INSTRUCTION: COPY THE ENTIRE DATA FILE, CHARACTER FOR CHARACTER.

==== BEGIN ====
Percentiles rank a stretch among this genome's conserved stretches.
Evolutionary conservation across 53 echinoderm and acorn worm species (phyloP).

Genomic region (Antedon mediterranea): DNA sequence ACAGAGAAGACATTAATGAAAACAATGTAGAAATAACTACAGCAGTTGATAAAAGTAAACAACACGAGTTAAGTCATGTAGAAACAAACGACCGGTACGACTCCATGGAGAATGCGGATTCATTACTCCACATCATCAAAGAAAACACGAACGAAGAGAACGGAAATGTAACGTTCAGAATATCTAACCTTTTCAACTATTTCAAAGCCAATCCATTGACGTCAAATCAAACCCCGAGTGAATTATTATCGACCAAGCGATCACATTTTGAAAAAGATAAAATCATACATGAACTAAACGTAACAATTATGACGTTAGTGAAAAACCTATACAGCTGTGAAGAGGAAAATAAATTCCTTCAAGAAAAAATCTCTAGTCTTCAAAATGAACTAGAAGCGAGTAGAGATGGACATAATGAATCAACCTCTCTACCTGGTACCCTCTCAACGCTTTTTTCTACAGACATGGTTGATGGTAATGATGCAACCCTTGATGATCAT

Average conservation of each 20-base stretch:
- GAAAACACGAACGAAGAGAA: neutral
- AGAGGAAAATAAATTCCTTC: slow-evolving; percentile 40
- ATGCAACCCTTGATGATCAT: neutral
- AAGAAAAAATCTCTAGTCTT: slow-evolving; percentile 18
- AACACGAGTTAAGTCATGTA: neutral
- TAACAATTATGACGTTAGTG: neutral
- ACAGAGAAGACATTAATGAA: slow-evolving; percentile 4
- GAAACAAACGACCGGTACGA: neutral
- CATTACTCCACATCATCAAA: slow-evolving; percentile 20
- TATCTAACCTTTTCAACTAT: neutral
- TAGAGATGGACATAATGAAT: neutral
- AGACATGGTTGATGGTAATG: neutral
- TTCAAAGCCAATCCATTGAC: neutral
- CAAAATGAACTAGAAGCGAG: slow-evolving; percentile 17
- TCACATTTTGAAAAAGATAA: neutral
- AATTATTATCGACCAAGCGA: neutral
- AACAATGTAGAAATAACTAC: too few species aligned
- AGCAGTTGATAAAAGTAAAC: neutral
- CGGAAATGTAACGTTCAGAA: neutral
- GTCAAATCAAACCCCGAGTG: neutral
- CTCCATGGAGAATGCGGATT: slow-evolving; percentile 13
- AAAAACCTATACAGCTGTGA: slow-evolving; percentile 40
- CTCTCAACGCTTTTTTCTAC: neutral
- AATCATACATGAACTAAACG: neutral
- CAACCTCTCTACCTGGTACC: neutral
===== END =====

Percentiles rank a stretch among this genome's conserved stretches.
Evolutionary conservation across 53 echinoderm and acorn worm species (phyloP).

Genomic region (Antedon mediterranea): DNA sequence ACAGAGAAGACATTAATGAAAACAATGTAGAAATAACTACAGCAGTTGATAAAAGTAAACAACACGAGTTAAGTCATGTAGAAACAAACGACCGGTACGACTCCATGGAGAATGCGGATTCATTACTCCACATCATCAAAGAAAACACGAACGAAGAGAACGGAAATGTAACGTTCAGAATATCTAACCTTTTCAACTATTTCAAAGCCAATCCATTGACGTCAAATCAAACCCCGAGTGAATTATTATCGACCAAGCGATCACATTTTGAAAAAGATAAAATCATACATGAACTAAACGTAACAATTATGACGTTAGTGAAAAACCTATACAGCTGTGAAGAGGAAAATAAATTCCTTCAAGAAAAAATCTCTAGTCTTCAAAATGAACTAGAAGCGAGTAGAGATGGACATAATGAATCAACCTCTCTACCTGGTACCCTCTCAACGCTTTTTTCTACAGACATGGTTGATGGTAATGATGCAACCCTTGATGATCAT

Average conservation of each 20-base stretch:
- GAAAACACGAACGAAGAGAA: neutral
- AGAGGAAAATAAATTCCTTC: slow-evolving; percentile 40
- ATGCAACCCTTGATGATCAT: neutral
- AAGAAAAAATCTCTAGTCTT: slow-evolving; percentile 18
- AACACGAGTTAAGTCATGTA: neutral
- TAACAATTATGACGTTAGTG: neutral
- ACAGAGAAGACATTAATGAA: slow-evolving; percentile 4
- GAAACAAACGACCGGTACGA: neutral
- CATTACTCCACATCATCAAA: slow-evolving; percentile 20
- TATCTAACCTTTTCAACTAT: neutral
- TAGAGATGGACATAATGAAT: neutral
- AGACATGGTTGATGGTAATG: neutral
- TTCAAAGCCAATCCATTGAC: neutral
- CAAAATGAACTAGAAGCGAG: slow-evolving; percentile 17
- TCACATTTTGAAAAAGATAA: neutral
- AATTATTATCGACCAAGCGA: neutral
- AACAATGTAGAAATAACTAC: too few species aligned
- AGCAGTTGATAAAAGTAAAC: neutral
- CGGAAATGTAACGTTCAGAA: neutral
- GTCAAATCAAACCCCGAGTG: neutral
- CTCCATGGAGAATGCGGATT: slow-evolving; percentile 13
- AAAAACCTATACAGCTGTGA: slow-evolving; percentile 40
- CTCTCAACGCTTTTTTCTAC: neutral
- AATCATACATGAACTAAACG: neutral
- CAACCTCTCTACCTGGTACC: neutral